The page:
What Kind of ID Do I Need To Vote? - WTVM.com-Columbus, GA News Weather & Sports

Voting in Georgia

What Kind of ID Do I Need To Vote?

Voting on Election Day

When you arrive at your polling place, you will complete a voter's certificate which asks for your name and residence address. You will then present the certificate and proper identification to the poll officials who will verify that you are a registered voter in that precinct by checking the voters list for that precinct. Voters are required to present identification at their polling place prior to casting their ballot. Proper identification shall consist of any one of the following:

(1) A valid Georgia driver's license;

(2) A valid identification card issued by a branch, department, agency, or entity of the State of Georgia, any other state, or the United States authorized by law to issue personal identification;

(3) A valid United States passport;

(4) A valid employee identification card containing a photograph of the elector and issued by any branch, department, agency, or entity of the United States government, this state, or any county, municipality, board, authority, or other entity of this state;

(5) A valid employee identification card containing a photograph of the elector and issued by any employer of the elector in the ordinary course of such employer´s business;

(6) A valid student identification card containing a photograph of the elector from any public or private college, university, or postgraduate technical or professional school located within the State of Georgia;

(7) A valid Georgia license to carry a pistol or revolver;

(8) A valid pilot's license issued by the Federal Aviation Administration or other authorized agency of the United States;

(9) A valid United States military identification card;

(10) A certified copy of the elector's birth certificate;

(11) A valid social security card;

(12) Certified naturalization documentation;

(13) A certified copy of court records showing adoption, name, or sex change;

(14) A current utility bill, or a legible copy thereof, showing the name and address of the elector;

(15) A bank statement, or a legible copy thereof, showing the name and address of the elector;

(16) A government check or paycheck, or a legible copy thereof, showing the name and address of the elector; or

(17) A government document, or a legible copy thereof, showing the name and address of the elector.

If an elector is unable to produce any of the items of identification listed, he or she shall sign a statement under oath swearing or affirming that he or she is the person identified on the elector's voter certificate.

If the elector is a first time registrant by mail who did not provide one of the acceptable forms of ID at the time of registration this voter must show proper identification and will not be allowed to use the statement of elector in place.  If the elector is unable to show identification at the time of voting they may vote a provisional ballot which will be counted only if the voter presents identification within the 2 day period following the election.

If your name is found on the voter list, you will be issued a voter access card and admitted into a voting booth to cast your vote using an electronic touch screen voting unit. After you cast your ballot the machine will automatically eject the voter access card and you will return the card to a poll official. Instructions on how to operate the electronic touch screen voting unit are posted at each polling place and you may ask a poll official for assistance.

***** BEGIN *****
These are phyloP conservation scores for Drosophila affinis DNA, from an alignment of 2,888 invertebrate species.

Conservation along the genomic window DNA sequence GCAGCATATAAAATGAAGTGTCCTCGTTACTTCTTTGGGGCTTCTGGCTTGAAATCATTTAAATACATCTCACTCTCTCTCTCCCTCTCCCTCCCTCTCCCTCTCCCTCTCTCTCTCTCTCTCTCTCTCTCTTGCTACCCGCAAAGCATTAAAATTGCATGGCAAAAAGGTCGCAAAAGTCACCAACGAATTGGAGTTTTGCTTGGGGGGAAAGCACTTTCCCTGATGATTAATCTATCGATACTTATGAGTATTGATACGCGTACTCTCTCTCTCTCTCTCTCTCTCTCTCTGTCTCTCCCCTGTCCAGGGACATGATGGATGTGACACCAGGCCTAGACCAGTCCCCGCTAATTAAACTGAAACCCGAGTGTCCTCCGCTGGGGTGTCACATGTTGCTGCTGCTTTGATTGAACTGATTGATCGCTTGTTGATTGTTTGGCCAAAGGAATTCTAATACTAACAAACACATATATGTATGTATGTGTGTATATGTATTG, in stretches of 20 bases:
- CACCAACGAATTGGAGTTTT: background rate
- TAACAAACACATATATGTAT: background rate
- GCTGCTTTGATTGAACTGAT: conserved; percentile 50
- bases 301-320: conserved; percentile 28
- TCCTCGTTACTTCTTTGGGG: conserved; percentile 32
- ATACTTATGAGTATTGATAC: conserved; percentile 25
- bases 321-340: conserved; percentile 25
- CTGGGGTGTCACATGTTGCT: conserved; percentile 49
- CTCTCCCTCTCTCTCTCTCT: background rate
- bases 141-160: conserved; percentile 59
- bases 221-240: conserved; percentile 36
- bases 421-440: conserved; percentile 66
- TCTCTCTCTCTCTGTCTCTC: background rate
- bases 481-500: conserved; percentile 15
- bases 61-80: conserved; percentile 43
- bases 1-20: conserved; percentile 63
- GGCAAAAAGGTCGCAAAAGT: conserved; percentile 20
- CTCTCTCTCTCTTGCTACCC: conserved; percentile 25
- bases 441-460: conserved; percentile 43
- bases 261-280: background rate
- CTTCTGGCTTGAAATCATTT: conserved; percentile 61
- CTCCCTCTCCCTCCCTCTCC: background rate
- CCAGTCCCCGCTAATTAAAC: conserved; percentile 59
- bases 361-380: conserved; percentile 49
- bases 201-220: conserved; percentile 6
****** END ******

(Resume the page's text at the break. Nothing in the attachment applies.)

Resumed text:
Additional Notes:

  • Georgia law requires employers to grant their workers up to two hours to vote on the day of an election. However, the employer is authorized to specify the hours which an employee may use. This provision does not apply to employees whose hours of work begin at least two hours after the polls open or end at least two hours before the polls close. There is no obligation for an employer to pay the employee for the time taken to vote.
     
  • A voter may receive assistance at the polls if they are unable to read the English language or if he or she has a physical disability that renders them unable to see or mark the ballot, operate the voting equipment, or enter the voting booth. In order to do so, everyone, except those that are blind, must take an oath showing the reason they need assistance. The person providing the assistance to the voter must sign on the oath. When there is a federal candidate on the ballot, the voter can select anyone they want to assist them in voting, except for the voter's employer, an agent of that employer, or an officer or agent of the voter's union. When there is no federal candidate on the ballot, the voter can select any other resident of the precinct or a parent, sibling, spouse or child (provided they are not a candidate on the ballot or a relative of a candidate on the ballot) to assist them inside the voting booth. No person may assist more than ten voters in a primary, election, or runoff. Note: Between the hours of 9:30 a.m. and 4:30 p.m. on the day of an election, voters who are 75 years of age or older or who are physically disabled may, upon request to a poll officer, vote immediately without waiting in line.
     
  • Children under the age of 18 may accompany a parent into the voting booth. However, they may not be disruptive or interfere with the voting process, vote the ballot or operate any function of a vote recorder or voting machine.
     
  • No person may campaign; distribute literature of written or printed matter of any kind; wear campaign buttons, signs, pins, stickers, T-shirts, etc.; circulate petitions; or perform similar activities within 150 feet of the building in which a polling place is located.

 

Source:  Georgia Secretary of State

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